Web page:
From the inside of a prison in Afghanistan, Farida describes the violence she faced from her abusive husband before leaving him, and the drastic measures she had taken to no longer be subject to his violence, resulting in her being imprisoned. It is intimate moments like these that are centered in With This Breath I Fly.
The documentary follows the stories of Gulnaz and Farida, two women in prison for moral crimes. As the stories of these women are investigated, the film begins to question the complicity of the European Union in the violence of the Afghan justice system.
Shot over 10 years before the Taliban's recent military victories, the documentary excels in patiently capturing the heartbreaking journeys of Farida and Gulnaz. With two very different paths, directors Sam French and Clementine Malpas depict the complex contexts of the Afghan judicial system, religion, and family that allow the audience to understand the difficulty of these tragic situations.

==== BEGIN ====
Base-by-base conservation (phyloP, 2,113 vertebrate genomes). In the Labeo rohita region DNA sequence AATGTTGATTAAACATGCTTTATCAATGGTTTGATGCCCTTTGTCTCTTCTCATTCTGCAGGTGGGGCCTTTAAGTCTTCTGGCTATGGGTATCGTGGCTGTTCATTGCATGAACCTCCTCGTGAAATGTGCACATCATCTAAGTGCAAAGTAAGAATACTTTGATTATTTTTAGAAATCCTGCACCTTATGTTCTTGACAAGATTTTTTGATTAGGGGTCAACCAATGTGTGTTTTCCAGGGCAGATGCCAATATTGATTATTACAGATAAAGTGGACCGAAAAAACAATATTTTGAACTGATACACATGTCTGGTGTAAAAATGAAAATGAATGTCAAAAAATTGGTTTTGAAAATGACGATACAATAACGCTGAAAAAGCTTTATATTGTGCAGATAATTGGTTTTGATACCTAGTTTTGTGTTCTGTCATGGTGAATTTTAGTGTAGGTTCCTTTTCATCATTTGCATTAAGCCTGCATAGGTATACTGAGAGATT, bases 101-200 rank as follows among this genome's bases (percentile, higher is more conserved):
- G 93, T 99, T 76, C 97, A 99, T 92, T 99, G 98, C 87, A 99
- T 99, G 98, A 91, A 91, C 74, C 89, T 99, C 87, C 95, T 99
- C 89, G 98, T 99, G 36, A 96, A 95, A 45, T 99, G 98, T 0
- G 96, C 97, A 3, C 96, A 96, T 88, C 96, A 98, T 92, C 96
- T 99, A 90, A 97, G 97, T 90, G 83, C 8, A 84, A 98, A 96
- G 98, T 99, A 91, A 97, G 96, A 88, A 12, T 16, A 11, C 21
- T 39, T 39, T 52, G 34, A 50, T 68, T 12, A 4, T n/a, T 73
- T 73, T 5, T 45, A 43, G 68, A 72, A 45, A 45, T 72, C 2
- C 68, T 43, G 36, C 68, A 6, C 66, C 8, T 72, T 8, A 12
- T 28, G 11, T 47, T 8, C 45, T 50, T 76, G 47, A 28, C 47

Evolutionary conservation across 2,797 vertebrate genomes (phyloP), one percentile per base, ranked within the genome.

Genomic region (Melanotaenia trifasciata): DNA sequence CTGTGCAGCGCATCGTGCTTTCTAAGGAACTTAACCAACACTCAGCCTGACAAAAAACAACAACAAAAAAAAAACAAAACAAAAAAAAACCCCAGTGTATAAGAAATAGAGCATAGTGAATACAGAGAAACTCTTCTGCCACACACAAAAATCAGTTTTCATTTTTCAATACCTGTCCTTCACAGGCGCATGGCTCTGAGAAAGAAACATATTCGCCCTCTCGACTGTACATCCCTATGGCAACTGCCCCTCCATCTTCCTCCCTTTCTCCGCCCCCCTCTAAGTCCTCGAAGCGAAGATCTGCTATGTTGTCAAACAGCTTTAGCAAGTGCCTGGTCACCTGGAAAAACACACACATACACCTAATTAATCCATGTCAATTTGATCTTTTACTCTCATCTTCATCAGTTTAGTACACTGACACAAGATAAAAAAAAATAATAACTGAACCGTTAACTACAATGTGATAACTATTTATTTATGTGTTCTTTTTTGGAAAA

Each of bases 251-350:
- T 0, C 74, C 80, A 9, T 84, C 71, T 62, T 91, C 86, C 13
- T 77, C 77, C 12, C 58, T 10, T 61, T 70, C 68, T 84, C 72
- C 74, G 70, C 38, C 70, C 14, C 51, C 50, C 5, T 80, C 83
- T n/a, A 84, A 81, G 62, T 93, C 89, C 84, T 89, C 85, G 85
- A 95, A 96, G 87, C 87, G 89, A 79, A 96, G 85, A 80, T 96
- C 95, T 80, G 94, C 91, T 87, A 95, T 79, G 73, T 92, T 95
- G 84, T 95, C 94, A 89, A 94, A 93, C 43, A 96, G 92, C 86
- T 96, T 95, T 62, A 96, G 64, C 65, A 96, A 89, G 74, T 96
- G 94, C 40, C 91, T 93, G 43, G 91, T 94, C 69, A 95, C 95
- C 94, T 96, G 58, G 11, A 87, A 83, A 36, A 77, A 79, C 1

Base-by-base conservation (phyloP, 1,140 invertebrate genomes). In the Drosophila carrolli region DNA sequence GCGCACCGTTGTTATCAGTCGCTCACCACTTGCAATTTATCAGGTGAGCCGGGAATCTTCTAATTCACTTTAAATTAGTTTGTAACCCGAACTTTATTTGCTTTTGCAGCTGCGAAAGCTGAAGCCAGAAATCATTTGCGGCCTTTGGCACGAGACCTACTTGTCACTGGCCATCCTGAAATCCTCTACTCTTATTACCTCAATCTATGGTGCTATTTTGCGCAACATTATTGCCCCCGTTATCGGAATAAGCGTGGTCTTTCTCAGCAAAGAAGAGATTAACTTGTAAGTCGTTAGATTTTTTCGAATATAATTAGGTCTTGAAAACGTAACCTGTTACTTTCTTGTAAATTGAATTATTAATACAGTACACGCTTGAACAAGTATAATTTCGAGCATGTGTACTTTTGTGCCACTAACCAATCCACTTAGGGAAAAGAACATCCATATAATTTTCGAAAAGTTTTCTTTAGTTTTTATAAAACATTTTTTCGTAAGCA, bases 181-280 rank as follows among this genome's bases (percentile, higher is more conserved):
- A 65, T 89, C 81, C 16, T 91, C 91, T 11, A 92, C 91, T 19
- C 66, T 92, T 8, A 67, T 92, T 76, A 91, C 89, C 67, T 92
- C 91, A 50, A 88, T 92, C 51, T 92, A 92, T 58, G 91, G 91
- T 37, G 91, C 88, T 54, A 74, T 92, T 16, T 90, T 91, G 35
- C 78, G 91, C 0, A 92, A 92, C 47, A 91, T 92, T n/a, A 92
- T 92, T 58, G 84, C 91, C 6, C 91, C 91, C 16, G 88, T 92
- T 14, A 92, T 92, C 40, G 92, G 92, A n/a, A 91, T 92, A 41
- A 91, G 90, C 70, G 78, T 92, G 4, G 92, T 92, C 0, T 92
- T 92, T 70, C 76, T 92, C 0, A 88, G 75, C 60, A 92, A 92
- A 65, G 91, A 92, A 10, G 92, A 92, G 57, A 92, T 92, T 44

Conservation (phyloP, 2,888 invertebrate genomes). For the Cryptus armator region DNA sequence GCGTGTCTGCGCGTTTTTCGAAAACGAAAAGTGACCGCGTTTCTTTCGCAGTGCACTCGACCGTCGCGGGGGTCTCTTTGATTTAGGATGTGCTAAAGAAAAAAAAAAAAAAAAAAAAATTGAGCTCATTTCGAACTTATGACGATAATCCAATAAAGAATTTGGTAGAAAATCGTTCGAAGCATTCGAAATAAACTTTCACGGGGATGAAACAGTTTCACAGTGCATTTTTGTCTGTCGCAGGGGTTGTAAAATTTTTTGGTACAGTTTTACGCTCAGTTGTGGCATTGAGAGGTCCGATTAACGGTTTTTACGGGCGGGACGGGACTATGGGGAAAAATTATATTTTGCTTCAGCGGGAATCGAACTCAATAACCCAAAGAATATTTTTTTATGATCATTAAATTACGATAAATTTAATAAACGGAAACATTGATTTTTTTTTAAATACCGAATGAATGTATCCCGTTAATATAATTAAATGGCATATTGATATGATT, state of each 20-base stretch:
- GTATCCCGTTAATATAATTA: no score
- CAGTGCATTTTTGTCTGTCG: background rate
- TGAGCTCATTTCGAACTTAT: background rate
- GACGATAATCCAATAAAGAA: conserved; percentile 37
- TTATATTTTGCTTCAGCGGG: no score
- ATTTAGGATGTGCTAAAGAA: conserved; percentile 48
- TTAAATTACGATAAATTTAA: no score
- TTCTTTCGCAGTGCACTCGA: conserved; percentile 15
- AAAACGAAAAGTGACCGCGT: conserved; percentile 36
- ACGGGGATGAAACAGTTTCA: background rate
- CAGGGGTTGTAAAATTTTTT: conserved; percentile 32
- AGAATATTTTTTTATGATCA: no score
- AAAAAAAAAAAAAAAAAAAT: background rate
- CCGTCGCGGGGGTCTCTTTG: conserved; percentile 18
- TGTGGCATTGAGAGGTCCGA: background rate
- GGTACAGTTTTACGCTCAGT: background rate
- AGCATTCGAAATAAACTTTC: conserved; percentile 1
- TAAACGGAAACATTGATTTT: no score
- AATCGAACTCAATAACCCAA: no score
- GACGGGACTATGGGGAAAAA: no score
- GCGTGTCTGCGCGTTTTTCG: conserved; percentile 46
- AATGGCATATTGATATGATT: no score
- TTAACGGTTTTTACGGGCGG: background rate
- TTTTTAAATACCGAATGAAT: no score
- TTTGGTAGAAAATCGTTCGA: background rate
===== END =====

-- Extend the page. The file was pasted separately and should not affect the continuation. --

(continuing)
Through powerful interviews, intimate moments and beautiful visuals, the documentary earns the attention of audiences through a high-stakes and emotionally heavy journey that is often impossible to predict where it will go next.
While at times it might feel like the film might lack a certain balance or focus in its juggling of the two narratives, it is more than made up for by how poignant the stories of these women are, and the intimate ways in which their stories are captured. While With This Breath I Fly is extremely hard to watch at times, it succeeds in investing audiences into their lives and plight.
Mon., Oct. 25, Noon, Galaxy Highland
Austin Film Festival, Oct. 21-28. Find all our news, reviews, and interviews at austinchronicle.com/austin-film-festival.
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